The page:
Turkey-Greece relations are once again breaking down after Turkish President Recep Tayyip Erdogan has said this week he no longer recognizes the leader of neighboring Greece, further rejecting a planned summit wherein the two were set to meet. It marks the latest inter-NATO rift, amid the ongoing spat related to Finland and Sweden's bids to join the Western military alliance.
Turkey is outraged over recent comments by Greek Prime Minister Kyriakos Mitsotakis announcing his country's intent to acquire the Lockheed Martin produced F-35 stealth fighter jet, after Turkey was previously blocked from the program during the Trump administration in 2019. At the same time while Mitsotakis visited the White House last week, he's reported to have been strongly "lobbying against Turkey’s attempts to upgrade its aging fleet of F-16s and acquire additional aircraft." All of this appears too much of a humiliation for Erdogan to sit idly by.
“We will launch the process for the acquisition of a squadron of F-35 aircraft, and we do hope to be able to add this fantastic plane to the Greek Air Force before the end of this decade,” Mitsotakis had said at the White House. He also affirmed that Lockheed Martin, maker of the F-35s and F-16s, "officially expressed its interest in investing in Hellenic aerospace" in statements just prior to his Washington trip.
On Tuesday Erdogan reacted fiercely to these latest reports, saying, "There's no longer anyone called Mitsotakis in my book." The words came after he was briefed during a cabinet meeting. "I will never agree to have a meeting with him because we only walk on the same path as politicians who keep their promises who have character and who are honorable.”
Erdogan charged the Greek PM with actively trying to block the sale of the F-16 fighters. But he stressed that the United States "will make up its own mind on selling F-16s" regardless. The BBC adds, describing Erdogan's words to reporters:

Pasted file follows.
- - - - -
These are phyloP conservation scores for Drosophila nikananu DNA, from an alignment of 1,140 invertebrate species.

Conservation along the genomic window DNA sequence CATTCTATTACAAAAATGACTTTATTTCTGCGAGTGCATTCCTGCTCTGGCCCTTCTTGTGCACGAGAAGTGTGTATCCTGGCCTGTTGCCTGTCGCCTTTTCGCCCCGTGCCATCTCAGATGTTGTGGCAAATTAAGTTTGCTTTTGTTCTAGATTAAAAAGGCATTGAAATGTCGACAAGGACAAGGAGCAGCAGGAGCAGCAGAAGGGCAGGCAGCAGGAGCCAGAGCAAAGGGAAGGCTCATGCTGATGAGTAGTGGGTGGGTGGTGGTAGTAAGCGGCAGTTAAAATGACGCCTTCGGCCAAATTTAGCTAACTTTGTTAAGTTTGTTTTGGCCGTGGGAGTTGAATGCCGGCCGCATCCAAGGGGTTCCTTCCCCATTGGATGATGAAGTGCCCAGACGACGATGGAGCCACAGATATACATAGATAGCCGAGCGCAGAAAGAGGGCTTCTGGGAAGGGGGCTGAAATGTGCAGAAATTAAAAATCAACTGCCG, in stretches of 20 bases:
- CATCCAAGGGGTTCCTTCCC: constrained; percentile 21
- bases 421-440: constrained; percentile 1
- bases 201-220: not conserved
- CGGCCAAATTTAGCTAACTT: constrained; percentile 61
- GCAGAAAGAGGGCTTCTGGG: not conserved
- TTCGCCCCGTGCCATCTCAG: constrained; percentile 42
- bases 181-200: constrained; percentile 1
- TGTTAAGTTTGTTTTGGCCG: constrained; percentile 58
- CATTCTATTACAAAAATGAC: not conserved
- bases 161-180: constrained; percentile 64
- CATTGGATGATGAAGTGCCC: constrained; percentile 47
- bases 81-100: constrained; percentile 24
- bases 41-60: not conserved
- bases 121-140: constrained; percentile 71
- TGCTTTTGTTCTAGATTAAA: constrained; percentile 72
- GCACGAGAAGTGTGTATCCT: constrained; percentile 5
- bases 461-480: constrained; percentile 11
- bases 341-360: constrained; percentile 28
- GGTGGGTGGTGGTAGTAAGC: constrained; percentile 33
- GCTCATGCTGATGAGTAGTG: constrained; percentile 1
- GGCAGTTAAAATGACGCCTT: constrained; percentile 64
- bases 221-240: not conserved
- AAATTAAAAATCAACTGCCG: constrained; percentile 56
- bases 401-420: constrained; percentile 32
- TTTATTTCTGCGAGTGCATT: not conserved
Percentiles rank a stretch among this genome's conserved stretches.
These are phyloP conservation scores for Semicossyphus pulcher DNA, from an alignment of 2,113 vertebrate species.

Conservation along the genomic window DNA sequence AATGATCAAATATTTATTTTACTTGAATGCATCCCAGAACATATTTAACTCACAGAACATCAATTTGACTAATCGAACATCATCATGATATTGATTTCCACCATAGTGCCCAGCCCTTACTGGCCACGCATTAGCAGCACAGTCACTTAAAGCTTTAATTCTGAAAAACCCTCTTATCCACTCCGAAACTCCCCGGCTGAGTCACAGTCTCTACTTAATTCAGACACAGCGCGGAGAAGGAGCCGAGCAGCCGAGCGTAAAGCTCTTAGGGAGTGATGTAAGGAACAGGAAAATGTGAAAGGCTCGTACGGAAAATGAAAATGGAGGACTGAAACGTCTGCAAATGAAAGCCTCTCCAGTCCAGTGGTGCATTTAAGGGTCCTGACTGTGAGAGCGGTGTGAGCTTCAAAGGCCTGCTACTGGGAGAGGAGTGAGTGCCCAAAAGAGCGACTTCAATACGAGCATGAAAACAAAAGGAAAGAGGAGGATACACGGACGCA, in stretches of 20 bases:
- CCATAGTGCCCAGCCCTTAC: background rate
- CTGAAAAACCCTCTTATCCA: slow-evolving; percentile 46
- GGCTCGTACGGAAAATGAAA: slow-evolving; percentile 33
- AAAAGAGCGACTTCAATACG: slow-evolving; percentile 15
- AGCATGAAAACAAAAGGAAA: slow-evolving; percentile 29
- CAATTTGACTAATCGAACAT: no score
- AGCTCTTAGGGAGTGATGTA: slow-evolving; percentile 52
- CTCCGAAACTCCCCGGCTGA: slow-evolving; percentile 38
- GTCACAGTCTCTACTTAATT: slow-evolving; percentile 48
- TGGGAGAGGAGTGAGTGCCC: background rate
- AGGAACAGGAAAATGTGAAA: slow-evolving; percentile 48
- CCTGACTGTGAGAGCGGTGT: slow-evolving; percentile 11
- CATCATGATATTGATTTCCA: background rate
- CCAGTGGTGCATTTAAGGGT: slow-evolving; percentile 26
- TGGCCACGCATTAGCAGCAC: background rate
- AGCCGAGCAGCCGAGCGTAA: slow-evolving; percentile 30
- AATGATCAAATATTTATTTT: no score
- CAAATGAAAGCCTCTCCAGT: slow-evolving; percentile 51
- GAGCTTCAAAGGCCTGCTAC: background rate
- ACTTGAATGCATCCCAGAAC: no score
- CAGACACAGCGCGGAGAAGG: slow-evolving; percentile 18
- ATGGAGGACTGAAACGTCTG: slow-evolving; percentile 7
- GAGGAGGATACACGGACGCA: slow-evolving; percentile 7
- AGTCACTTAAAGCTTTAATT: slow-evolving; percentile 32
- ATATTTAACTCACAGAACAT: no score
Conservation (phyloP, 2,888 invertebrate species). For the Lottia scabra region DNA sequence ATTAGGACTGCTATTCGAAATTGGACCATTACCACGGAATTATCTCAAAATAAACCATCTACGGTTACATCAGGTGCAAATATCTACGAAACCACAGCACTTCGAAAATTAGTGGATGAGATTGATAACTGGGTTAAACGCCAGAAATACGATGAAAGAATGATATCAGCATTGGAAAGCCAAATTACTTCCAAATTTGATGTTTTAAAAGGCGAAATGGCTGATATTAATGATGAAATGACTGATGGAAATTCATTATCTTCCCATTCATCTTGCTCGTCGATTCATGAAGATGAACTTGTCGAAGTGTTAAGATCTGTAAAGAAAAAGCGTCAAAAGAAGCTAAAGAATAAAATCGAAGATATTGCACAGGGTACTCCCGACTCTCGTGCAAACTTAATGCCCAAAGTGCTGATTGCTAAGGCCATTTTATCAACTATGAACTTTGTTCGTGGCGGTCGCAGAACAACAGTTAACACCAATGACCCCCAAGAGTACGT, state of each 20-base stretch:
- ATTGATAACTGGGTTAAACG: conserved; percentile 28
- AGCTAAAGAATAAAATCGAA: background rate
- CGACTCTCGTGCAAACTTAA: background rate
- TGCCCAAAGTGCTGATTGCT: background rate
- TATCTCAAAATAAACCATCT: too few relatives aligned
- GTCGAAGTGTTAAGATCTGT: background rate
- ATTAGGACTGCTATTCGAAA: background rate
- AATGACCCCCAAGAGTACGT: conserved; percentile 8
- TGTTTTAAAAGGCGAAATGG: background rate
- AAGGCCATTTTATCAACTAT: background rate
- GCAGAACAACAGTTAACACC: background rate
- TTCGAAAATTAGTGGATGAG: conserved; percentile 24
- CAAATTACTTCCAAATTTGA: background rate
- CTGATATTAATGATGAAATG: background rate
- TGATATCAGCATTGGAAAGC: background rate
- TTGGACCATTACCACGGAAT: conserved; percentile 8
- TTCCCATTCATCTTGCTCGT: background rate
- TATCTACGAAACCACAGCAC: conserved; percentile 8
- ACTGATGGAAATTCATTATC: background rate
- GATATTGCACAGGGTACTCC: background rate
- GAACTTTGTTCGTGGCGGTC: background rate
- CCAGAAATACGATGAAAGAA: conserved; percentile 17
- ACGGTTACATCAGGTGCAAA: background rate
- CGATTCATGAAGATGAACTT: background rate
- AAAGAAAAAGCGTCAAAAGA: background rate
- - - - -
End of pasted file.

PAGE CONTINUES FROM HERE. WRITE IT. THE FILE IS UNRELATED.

Mr Erdogan said this amounted to lobbying US officials against Turkey and violated an agreement "not to involve third countries" in disputes between Ankara and Athens.
Athens responded to the fresh accusations by saying it would not get into "confrontation of statements" over the issue.
I can’t wait for Turkey’s reaction if Greece acquires the F-35 https://t.co/RKBGMafIU8— ليث ابو فاضل (@leithfadel) May 24, 2022
Erdogan further took the opportunity to accuse Greece once again of providing safe-haven to terrorists, something he's also in past days lashed out at Sweden over amid its attempt to join NATO. Calling Greece's own admission into NATO in 1980 a "mistake" - the Turkish leader has said Greece is harboring the "Gülenist Terror Group FETÖ".
Greece and Turkey have also long been historically at odds over the status of Cyprus, but also in recent years energy exploration rights around the island-nation, as well as in Greece-recognized waters that Turkish drilling ships are accused of repeatedly violating.